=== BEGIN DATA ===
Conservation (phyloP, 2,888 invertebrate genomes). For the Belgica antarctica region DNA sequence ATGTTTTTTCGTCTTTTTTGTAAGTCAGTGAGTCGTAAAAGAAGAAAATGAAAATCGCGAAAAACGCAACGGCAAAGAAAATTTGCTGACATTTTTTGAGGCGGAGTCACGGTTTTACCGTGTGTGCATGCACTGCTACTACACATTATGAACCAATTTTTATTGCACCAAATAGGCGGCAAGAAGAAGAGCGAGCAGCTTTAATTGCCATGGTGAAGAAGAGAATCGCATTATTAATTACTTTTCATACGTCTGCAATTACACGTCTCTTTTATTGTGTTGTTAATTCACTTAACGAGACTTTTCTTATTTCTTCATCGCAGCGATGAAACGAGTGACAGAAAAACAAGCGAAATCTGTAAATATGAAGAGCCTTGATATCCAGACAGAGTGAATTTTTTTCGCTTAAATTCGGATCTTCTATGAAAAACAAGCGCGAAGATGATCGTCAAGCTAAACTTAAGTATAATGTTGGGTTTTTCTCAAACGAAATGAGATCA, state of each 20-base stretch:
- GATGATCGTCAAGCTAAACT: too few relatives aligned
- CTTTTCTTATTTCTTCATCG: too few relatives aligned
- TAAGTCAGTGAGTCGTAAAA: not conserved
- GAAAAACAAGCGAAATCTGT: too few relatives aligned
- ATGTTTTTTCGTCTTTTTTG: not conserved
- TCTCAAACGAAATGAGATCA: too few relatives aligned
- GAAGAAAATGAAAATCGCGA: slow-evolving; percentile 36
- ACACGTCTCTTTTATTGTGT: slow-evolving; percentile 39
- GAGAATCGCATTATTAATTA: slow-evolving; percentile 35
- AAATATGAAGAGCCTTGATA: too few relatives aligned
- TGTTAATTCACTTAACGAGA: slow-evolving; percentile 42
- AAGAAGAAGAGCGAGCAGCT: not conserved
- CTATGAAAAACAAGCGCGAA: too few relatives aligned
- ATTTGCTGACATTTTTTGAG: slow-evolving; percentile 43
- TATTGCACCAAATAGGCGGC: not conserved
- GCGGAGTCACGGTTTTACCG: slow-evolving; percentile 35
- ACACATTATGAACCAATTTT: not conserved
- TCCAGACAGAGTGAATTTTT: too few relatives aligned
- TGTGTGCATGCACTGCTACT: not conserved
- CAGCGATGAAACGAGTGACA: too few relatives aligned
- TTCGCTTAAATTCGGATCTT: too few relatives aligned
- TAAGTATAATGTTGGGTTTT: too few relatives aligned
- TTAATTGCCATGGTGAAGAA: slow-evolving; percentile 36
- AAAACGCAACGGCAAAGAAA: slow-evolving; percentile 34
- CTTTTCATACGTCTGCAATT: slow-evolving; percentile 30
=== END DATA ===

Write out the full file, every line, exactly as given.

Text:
Conservation (phyloP, 2,888 invertebrate genomes). For the Belgica antarctica region DNA sequence ATGTTTTTTCGTCTTTTTTGTAAGTCAGTGAGTCGTAAAAGAAGAAAATGAAAATCGCGAAAAACGCAACGGCAAAGAAAATTTGCTGACATTTTTTGAGGCGGAGTCACGGTTTTACCGTGTGTGCATGCACTGCTACTACACATTATGAACCAATTTTTATTGCACCAAATAGGCGGCAAGAAGAAGAGCGAGCAGCTTTAATTGCCATGGTGAAGAAGAGAATCGCATTATTAATTACTTTTCATACGTCTGCAATTACACGTCTCTTTTATTGTGTTGTTAATTCACTTAACGAGACTTTTCTTATTTCTTCATCGCAGCGATGAAACGAGTGACAGAAAAACAAGCGAAATCTGTAAATATGAAGAGCCTTGATATCCAGACAGAGTGAATTTTTTTCGCTTAAATTCGGATCTTCTATGAAAAACAAGCGCGAAGATGATCGTCAAGCTAAACTTAAGTATAATGTTGGGTTTTTCTCAAACGAAATGAGATCA, state of each 20-base stretch:
- GATGATCGTCAAGCTAAACT: too few relatives aligned
- CTTTTCTTATTTCTTCATCG: too few relatives aligned
- TAAGTCAGTGAGTCGTAAAA: not conserved
- GAAAAACAAGCGAAATCTGT: too few relatives aligned
- ATGTTTTTTCGTCTTTTTTG: not conserved
- TCTCAAACGAAATGAGATCA: too few relatives aligned
- GAAGAAAATGAAAATCGCGA: slow-evolving; percentile 36
- ACACGTCTCTTTTATTGTGT: slow-evolving; percentile 39
- GAGAATCGCATTATTAATTA: slow-evolving; percentile 35
- AAATATGAAGAGCCTTGATA: too few relatives aligned
- TGTTAATTCACTTAACGAGA: slow-evolving; percentile 42
- AAGAAGAAGAGCGAGCAGCT: not conserved
- CTATGAAAAACAAGCGCGAA: too few relatives aligned
- ATTTGCTGACATTTTTTGAG: slow-evolving; percentile 43
- TATTGCACCAAATAGGCGGC: not conserved
- GCGGAGTCACGGTTTTACCG: slow-evolving; percentile 35
- ACACATTATGAACCAATTTT: not conserved
- TCCAGACAGAGTGAATTTTT: too few relatives aligned
- TGTGTGCATGCACTGCTACT: not conserved
- CAGCGATGAAACGAGTGACA: too few relatives aligned
- TTCGCTTAAATTCGGATCTT: too few relatives aligned
- TAAGTATAATGTTGGGTTTT: too few relatives aligned
- TTAATTGCCATGGTGAAGAA: slow-evolving; percentile 36
- AAAACGCAACGGCAAAGAAA: slow-evolving; percentile 34
- CTTTTCATACGTCTGCAATT: slow-evolving; percentile 30